The most dramatic difference between TLAD and either GTA IV or The Ballad Of Gay Tony is the squad-based missions. When you head off to do club business, you’re amongst a number of other bikers, riding in formation (peculiarly, doing this builds your shield on the way to and from places). So very often the shoot-outs, and this is primarily about shoot-outs, put you in company. Later, you’re able to choose to call in support from loyal club members on missions that could otherwise be played solo. While their AI is not exactly outstanding, it’s useful back-up. Far too often they’ll use exactly the bit of cover you need, and occasionally they’ll somewhat double-cross you by shooting you in the back. But most of the time they’re useful to have around, especially as the scale builds up toward the end.

The largest issue with TLAD is simply one of comparison. The story is fine and very well acted, if a little predictable, and the missions are all decent, if a little samey. Alone, it is a splendid, lengthy game. But it’s also alongside GTA IV and Gay Tony, and it’s by this standard that it falls slightly short. It lacks the variety, and certainly the silliness, that lets the other two games feel much deeper and more involved.

Your character, Johnny, isn’t exactly the most interesting or complex person. Beyond being fed up with the status quo, there’s little sense of a rounded individual, and certainly a lack of background. He feels a little like a pastiche of Niko, in fact. What made Niko so interesting was his reluctance in a game series that had previously trumpeted its indifference to murder and crime. Johnny wants to see The Lost progress, get out of petty rivalries and instead start to make money once more. But this just seems to be born of common sense, rather than any interesting narrative history. Since I’m comparing with Sons Of Anarchy (you know, both feature major characters called Clay), there Jax is inspired by finding the memoirs of his late father, the former president of the club. His regrets, and desire to see change, inspires the VP in a way that his mother finds terrifying, and others in the gang find threatening. It would have been great to see something like (but other than) this giving Johnny more reason to be.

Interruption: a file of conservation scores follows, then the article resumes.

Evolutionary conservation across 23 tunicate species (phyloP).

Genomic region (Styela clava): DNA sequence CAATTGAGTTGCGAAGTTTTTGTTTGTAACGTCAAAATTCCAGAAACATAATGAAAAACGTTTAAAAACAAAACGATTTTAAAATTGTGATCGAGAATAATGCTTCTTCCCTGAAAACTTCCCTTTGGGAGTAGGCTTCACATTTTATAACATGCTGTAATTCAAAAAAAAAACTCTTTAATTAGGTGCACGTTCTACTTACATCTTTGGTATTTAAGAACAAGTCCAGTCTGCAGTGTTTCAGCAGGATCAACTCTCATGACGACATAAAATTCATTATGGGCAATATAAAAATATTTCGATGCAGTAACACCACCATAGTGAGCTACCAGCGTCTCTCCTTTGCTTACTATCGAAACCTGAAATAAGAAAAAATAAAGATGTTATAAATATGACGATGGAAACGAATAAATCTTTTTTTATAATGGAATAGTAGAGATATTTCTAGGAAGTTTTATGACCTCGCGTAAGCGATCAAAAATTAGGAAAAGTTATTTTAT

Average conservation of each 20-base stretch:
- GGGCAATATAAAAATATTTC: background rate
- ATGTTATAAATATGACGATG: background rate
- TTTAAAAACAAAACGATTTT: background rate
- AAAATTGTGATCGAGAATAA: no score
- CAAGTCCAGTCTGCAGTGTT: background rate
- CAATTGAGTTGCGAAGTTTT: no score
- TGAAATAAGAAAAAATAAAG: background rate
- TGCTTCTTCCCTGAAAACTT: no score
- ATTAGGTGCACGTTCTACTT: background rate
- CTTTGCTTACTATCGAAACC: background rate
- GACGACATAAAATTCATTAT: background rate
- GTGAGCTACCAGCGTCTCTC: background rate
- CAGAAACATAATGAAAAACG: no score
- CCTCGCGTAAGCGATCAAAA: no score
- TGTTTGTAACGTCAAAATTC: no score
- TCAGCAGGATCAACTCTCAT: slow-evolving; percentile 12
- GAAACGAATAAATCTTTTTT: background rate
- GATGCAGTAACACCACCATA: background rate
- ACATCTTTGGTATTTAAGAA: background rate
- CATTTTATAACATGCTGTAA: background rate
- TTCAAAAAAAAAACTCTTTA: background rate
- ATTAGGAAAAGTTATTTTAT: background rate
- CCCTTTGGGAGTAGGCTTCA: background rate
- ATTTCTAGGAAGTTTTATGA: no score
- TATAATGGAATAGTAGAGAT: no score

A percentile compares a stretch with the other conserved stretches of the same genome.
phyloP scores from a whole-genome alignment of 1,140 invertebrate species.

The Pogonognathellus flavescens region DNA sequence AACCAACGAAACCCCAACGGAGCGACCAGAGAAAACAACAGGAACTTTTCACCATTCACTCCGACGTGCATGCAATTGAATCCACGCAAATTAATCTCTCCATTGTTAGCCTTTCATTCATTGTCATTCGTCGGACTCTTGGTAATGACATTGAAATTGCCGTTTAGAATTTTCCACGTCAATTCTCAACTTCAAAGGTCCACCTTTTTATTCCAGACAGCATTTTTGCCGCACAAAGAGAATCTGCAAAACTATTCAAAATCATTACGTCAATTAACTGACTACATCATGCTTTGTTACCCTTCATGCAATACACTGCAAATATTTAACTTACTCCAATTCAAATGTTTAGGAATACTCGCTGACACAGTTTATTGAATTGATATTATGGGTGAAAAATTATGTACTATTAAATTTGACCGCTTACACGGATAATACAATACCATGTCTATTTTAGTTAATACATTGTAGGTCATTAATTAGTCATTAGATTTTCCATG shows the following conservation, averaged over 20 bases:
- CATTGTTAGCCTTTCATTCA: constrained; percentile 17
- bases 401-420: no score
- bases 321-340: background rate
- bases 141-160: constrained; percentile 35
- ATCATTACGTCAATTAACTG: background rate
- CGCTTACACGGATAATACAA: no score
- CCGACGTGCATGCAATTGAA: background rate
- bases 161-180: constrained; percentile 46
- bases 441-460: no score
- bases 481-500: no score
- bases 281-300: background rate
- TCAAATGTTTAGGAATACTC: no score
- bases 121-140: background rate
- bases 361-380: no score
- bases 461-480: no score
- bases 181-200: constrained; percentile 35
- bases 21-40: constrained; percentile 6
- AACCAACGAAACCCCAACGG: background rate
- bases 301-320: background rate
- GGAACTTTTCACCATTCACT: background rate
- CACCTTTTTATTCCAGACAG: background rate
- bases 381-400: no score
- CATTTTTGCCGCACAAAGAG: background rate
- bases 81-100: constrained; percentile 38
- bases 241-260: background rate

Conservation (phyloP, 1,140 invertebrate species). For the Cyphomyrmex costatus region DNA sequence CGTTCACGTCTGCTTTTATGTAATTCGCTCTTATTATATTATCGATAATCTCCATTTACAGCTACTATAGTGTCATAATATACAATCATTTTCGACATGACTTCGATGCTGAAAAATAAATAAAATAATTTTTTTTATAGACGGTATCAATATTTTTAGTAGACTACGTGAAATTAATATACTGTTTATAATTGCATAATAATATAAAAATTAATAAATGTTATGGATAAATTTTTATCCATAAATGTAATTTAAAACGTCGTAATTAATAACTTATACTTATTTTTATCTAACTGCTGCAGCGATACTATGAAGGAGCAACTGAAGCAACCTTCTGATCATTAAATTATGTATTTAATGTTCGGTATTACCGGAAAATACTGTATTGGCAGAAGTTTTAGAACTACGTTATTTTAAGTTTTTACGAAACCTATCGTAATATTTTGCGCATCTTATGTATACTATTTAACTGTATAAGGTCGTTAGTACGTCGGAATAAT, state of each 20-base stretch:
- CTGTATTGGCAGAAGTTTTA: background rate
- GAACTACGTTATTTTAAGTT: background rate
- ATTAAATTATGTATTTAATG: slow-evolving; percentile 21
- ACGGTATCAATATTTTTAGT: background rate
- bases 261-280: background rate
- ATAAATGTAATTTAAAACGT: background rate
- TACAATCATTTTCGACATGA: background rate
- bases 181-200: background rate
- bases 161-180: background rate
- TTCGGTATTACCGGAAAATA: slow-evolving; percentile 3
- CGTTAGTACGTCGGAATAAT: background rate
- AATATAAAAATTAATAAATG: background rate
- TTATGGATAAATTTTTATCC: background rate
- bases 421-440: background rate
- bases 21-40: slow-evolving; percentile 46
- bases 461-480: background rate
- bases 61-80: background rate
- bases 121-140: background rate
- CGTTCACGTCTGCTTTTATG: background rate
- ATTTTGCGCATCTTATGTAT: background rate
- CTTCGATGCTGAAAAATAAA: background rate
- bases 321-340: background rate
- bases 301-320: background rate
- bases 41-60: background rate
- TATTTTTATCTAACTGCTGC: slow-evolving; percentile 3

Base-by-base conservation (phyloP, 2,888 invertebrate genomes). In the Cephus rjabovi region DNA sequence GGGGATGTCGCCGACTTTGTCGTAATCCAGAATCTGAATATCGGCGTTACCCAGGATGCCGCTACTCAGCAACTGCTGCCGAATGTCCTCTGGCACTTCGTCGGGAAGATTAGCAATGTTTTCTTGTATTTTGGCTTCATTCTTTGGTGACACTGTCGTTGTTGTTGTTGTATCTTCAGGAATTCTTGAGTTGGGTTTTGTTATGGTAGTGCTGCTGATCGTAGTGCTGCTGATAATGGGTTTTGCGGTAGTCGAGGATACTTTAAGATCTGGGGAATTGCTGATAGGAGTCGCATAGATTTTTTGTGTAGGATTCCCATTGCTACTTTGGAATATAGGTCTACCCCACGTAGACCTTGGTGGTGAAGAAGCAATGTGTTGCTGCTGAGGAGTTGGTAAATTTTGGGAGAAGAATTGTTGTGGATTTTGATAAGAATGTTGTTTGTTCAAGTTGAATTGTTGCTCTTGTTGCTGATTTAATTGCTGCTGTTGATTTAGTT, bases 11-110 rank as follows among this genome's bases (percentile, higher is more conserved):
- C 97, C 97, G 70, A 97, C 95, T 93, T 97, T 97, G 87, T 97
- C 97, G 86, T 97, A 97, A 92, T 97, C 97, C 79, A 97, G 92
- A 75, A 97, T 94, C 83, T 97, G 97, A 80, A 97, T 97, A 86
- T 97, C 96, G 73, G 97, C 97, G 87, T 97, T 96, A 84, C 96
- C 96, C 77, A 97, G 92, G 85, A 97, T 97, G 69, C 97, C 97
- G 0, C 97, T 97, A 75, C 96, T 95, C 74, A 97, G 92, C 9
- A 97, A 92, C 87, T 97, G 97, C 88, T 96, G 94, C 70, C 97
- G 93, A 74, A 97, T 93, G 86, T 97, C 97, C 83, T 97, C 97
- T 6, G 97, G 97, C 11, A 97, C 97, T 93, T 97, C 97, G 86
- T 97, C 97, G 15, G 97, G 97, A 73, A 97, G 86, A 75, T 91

However, far more interesting is Johnny’s relationship with his ex-girlfriend, a haggard drug addict for whom he feels a conflicted mix of sympathy and disgust. It’s through friendships, in fact, that his character shines.

And for those that couldn’t give a toss what their character is like, and just want to get on with shooting stuff, the issue might be the repetitive nature of the missions. Gay Tony has you running around theme parks, playing golf, stealing trains. The Lost And Damned has you fight rival gangs, shoot rival gangs, and steal bikes from rival gangs. None is bad, by any stretch. In fact, each is great. Just not varied.